Share-based compensation. We recognize compensation expense for all restricted stock and stock option awards made to employees, directors and independent contractors. The fair value of restricted stock is measured using the grant date trading price of our stock. The fair value of stock option awards (Note 14) is estimated at the grant date using the Black-Scholes option-pricing model and the portion that is ultimately expected to vest is recognized as compensation cost over the requisite service period. We have elected to recognize compensation expense for all options with graded vesting on a straight-line basis over the vesting period of the entire option. The determination of fair value using the Black-Scholes pricing model is affected by our stock price as well as assumptions regarding a number of complex and subjective variables, including expected stock price volatility, risk-free interest rate, expected dividends and projected employee stock option exercise behaviors. We estimate volatility based on historical volatility of our common stock, and estimate the expected term based on several criteria, including the vesting period of the grant and the term of the award. We estimate employee stock option exercise behavior based on actual historical exercise activity and assumptions regarding future exercise activity of unexercised, outstanding options.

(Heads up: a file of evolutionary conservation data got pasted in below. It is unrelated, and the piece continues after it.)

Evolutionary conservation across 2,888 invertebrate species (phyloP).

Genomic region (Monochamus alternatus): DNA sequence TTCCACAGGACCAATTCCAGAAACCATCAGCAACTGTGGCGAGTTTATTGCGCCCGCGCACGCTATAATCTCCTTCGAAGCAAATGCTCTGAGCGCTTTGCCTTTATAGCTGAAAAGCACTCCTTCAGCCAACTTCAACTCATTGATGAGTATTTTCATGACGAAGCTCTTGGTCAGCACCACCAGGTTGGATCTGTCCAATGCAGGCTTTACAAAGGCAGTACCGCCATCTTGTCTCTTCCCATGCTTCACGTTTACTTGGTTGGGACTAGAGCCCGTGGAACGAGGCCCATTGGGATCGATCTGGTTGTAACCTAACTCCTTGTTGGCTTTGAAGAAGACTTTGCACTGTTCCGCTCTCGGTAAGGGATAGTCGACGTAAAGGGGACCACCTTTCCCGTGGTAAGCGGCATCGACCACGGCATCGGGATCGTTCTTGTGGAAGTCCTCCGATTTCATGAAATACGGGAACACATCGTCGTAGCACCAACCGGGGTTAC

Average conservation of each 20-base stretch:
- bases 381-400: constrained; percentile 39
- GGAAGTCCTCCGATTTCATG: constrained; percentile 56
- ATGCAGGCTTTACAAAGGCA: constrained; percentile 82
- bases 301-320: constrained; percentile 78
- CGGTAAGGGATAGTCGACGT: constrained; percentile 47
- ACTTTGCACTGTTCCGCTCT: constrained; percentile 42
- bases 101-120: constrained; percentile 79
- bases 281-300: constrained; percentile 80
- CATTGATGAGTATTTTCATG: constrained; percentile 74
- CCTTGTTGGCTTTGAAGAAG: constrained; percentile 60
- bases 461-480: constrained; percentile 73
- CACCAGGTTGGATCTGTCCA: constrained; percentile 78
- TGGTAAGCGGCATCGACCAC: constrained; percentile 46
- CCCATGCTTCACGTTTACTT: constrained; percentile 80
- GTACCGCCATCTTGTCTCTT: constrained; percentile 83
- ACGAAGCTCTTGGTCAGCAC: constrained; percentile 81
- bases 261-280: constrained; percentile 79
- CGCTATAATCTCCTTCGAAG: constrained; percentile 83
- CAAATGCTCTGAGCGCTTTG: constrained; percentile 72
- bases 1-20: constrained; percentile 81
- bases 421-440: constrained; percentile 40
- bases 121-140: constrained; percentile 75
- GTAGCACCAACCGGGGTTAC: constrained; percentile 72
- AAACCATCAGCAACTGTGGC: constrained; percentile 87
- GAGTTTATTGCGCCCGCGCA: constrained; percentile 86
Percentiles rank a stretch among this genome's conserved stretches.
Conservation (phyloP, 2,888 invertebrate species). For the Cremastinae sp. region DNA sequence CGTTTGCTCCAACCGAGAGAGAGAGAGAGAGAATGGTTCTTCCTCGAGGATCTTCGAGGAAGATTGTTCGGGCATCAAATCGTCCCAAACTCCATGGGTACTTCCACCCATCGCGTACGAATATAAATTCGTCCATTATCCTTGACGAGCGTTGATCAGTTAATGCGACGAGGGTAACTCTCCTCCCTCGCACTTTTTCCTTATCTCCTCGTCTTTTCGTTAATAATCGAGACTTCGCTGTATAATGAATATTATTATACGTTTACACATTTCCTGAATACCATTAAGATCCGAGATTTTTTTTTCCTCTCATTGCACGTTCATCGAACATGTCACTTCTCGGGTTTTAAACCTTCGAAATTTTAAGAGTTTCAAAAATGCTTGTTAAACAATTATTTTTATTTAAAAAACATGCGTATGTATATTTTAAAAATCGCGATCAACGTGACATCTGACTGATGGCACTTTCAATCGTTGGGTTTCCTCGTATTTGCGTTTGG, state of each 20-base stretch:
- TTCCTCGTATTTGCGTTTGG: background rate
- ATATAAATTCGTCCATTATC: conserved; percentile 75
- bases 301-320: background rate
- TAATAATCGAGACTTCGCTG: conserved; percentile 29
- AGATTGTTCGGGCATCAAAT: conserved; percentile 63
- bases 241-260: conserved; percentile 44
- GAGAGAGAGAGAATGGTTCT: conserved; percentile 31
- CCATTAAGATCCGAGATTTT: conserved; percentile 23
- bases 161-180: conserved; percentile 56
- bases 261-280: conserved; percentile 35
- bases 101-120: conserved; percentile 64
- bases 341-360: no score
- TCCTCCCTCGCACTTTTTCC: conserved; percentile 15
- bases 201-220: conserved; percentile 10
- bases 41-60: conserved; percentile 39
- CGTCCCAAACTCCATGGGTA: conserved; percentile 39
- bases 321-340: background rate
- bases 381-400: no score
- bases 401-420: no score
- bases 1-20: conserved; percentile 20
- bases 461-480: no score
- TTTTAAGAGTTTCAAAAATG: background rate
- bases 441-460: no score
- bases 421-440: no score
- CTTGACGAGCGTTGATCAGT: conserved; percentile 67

Share based compensation is recognized only for those awards that are ultimately expected to vest, and we have applied or estimated forfeiture rate to unvested awards for purposes of calculating compensation costs. These estimates will be revised in future periods if actual forfeitures differ from the estimates. Changes in forfeiture estimates impact compensation cost in the period in which the change in estimate occurs.
Common stock warrants. We account for common stock warrants (Note 14) pursuant to the applicable guidance on accounting for derivative financial instruments indexed to, and potentially settled in, a company’s own stock, on the understanding that in compliance with applicable securities laws, registered warrants require the issuance of unregistered securities upon exercise. We classify the warrants on the balance sheet as a long-term liability, which is revalued at each balance sheet date subsequent to the initial issuance. Determining the appropriate fair-value model and calculating the fair value of warrants requires considerable judgment, including estimating stock price volatility and expected warrant life. We develop our estimates based on historical data. A small change in the estimates used may have a relatively large change in the estimated valuation. We use the Black-Scholes pricing model to value the registered warrants. Changes in the fair market value of the Warrants are reflected in the statement of operations as “Change in estimated fair value of warrant liability.” No warrants have been exercised as of December 31, 2016.